To develop and deploy a micro-services based IOT application on AWS which monitored per-second data from physical IOT devices.
Considering the modular nature of the application, the micro-services architecture works best in this scenario where at a high level, the micro-services can be split into the data consumption and data processing.
With the traditional monolithic architecture (tightly coupled applications), all changes must be pushed at once making continuous integration impossible. In Microservices Architecture, the application is build as a set of loosely coupled services, which implement business capabilities. The microservices uses lightweight HTTP / REST to communicate between themselves.
Consider a business application with 5 different business functionalities. There is a Sprint N which deals with Business Functionality 3 and has to be released.
In the traditional Monolithic architecture, even a change in a particular Business Functionality needed a full release of the app with other functionalities un-necessarily deployed even if they are not touched. With, the micro-services architecture, all the functionalities are broken down into services, which makes it easier to deploy and continuously integrate. Also, when it comes to scaling up and down, we can scale up or down only those services that are needed to and not the full app. Plus, Netflix, eBay, Twitter, PayPal have all evolved from monolithic architecture to micro-services architecture. The prominent micro-services were:
The Data Collection Service is nothing but a proxy service which expose a single API which will consume message from the sensors and publish the the message to the queue (In this case: AWS SQS - Simple Queue Service)
The Data Processing Service listens to the queue and consumes messages from the queue (AWS SQS) and save it in the Time Series Database. The Time Series Database that was used was: AWS DynamoDB. AWS Timestream was released just a few days back and it right now does not have any reviews / data points, however, both DynamoDB and Timestream are well suited for IoT type of data. Note that we will be only storing the data from the IOT devices in this database, for the other business level data we used relational MySQL database.
The Data Processing Service listens to the queue and consumes messages from the queue (AWS SQS) and save it in the Time Series Database. The Time Series Database that was used was: AWS DynamoDB.
These are a collection of micro-services which expose very business specific APIs.
The auth service dealt with the Login APIs. They communicated with the API Gateway Service in order to determine user validity / user token validity. The app was a stateless app and hence all the tokens were stored in the database and not in any files in form of any sessions.
The Notification Service dealt with nothing but sending notifications to the end business users in the form of:
The API Gateway Service was nothing but a proxy service (Zuul Proxy) to all the API calls being made into the system from outside (i.e. from browser or mobile apps or anything else). The external world only knows the gateway service and nothing else and based on the URL the gateway service will route it to appropriate service internally.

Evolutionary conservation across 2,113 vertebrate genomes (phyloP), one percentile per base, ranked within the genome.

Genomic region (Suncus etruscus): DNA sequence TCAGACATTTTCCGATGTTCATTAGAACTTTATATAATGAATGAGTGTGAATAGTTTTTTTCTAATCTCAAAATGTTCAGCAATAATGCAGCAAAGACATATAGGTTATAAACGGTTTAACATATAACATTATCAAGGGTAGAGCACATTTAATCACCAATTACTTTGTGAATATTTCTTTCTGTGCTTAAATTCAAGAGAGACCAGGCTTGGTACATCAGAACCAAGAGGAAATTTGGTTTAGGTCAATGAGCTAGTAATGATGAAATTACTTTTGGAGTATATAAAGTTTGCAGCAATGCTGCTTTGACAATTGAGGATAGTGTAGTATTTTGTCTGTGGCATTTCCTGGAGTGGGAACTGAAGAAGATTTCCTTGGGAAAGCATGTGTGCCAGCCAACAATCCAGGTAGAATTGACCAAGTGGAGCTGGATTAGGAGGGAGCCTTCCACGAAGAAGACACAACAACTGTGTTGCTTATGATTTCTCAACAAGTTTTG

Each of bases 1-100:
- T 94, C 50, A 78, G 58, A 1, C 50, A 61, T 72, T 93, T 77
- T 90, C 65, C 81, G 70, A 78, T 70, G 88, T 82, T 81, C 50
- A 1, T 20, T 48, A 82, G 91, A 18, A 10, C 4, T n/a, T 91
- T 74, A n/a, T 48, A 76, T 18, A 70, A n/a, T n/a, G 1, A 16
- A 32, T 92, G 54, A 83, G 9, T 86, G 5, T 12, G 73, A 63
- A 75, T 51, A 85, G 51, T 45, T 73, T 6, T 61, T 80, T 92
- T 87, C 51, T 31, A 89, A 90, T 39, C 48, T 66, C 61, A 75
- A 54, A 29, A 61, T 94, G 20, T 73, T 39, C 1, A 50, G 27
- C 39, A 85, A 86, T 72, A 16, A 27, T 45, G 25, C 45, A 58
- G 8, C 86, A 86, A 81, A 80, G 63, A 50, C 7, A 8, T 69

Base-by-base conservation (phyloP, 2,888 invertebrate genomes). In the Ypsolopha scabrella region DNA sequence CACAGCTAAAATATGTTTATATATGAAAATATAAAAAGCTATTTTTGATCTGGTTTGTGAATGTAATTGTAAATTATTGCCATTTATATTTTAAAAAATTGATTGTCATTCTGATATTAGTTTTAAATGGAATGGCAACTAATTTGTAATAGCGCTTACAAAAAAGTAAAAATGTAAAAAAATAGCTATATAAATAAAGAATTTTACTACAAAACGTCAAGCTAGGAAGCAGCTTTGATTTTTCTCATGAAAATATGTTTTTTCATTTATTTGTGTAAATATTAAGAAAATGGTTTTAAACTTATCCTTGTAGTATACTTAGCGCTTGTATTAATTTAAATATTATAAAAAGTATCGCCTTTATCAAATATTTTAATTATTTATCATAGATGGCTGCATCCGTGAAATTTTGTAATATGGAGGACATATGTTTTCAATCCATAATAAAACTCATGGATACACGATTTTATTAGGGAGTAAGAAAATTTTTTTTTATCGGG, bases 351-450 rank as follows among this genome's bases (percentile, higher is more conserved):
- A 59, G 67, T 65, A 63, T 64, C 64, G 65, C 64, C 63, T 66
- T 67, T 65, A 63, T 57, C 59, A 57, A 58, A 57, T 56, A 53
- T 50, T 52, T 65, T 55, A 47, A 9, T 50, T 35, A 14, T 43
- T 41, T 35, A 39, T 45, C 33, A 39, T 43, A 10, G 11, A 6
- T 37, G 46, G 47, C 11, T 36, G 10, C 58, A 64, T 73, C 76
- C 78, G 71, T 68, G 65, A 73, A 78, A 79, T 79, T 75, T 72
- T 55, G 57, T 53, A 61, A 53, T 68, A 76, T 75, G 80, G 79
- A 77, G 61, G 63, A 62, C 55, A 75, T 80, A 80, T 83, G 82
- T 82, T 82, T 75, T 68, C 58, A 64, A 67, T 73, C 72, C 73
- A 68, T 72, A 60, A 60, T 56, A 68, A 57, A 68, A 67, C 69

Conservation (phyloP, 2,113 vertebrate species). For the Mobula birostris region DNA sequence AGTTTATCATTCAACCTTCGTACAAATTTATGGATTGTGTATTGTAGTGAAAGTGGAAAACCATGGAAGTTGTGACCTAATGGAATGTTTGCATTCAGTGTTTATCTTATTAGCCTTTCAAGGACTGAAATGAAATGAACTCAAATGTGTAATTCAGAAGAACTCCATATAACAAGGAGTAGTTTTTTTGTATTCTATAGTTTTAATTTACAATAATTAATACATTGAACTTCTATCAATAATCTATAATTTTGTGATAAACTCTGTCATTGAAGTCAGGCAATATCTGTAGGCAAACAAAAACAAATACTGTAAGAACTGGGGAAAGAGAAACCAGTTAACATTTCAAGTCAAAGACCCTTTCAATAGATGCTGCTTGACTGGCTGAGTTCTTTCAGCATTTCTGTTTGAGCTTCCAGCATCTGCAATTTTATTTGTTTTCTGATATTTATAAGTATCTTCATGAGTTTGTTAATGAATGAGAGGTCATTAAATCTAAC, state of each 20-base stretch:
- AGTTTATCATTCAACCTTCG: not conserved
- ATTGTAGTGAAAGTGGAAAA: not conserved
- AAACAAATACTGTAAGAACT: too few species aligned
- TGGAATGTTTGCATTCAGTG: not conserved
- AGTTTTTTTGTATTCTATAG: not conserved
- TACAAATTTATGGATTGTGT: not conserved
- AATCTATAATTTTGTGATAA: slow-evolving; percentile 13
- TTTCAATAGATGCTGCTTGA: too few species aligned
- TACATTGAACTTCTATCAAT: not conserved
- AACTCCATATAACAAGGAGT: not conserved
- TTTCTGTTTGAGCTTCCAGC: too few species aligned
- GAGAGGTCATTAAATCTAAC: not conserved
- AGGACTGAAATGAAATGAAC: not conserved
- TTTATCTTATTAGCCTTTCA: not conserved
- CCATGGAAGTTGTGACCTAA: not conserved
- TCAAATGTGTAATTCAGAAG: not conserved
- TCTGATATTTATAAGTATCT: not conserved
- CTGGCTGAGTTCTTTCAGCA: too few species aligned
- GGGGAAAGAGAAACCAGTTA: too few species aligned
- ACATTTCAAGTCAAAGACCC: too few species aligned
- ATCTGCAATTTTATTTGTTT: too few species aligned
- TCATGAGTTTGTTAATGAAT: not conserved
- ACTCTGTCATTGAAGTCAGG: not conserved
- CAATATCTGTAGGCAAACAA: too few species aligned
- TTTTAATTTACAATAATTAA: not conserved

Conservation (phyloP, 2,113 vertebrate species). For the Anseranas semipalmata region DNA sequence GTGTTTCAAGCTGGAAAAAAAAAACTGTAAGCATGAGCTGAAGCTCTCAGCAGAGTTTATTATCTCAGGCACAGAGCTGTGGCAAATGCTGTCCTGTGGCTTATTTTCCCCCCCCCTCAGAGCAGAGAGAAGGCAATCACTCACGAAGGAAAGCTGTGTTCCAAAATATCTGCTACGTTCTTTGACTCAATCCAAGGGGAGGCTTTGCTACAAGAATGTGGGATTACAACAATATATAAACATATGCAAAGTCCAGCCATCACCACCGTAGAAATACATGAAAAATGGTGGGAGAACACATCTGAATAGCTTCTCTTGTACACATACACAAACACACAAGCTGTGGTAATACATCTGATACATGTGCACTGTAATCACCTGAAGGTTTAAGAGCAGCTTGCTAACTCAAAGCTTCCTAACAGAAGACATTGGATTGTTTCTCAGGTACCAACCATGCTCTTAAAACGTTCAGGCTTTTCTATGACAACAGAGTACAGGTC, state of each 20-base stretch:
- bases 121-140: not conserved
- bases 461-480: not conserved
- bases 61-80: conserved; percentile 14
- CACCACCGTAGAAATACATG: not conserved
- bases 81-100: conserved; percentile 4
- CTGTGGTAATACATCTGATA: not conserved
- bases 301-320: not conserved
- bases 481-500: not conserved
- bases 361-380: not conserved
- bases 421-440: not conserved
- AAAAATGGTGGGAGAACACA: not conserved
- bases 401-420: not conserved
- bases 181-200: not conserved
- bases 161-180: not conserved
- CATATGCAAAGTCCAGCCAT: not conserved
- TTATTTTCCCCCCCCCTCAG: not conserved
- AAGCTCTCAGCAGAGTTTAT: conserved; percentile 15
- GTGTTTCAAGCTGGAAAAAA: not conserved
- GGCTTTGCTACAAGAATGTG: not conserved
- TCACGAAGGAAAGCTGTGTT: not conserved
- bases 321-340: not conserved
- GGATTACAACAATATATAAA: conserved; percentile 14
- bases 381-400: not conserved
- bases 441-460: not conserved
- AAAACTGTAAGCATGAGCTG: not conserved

The Eureka Service is a auto discovery service in order to facilitate the communication between each of the microservices. It is nothing but a simple spring boot app deployed which will auto discover each of the microservice deployed in the env.
The Config Service again is a basic service to provide external properties to all the other services since the other services will be config driven. The actual properties files will be stored in a GIT Server.
Other aspect along with the services involved are the components. The following components were used in the whole lifecycle:
Each of the microservices that will be used is described in the above section.
Since the nature of the data coming in from the IOT devices is based on time, it is in the best interest to have a time series database store this data. For this we propose to use either of the following: AWS DynamoDB or AWS Timestream.
AWS Timestream is particularly new as is just released, however DynamoDB has been used for years now.
The messages from the Data Collection Service needs to be processed before storing in the database, and this is a best use case for having a queue. The AWS SQS (Simple Queue Service) provides a basic, simple yet effective queue service on AWS.
CDN - Content Delivery Network is where we will be storing all the images related to the movies, theatres, distributors. AWS S3 is the best option here since its simplicity and ease of use. We debated the use of AWS CloudFront however, the business use case did not have much of streaming capabilities, hence we settled on for AWS S3.
All the other business data is structured data and hence can be stored in a Relational Database. We opted for AWS RDS for MySQL for this use case since MySQL.
Following diagram will give a detailed view of the deployment architecture that we used: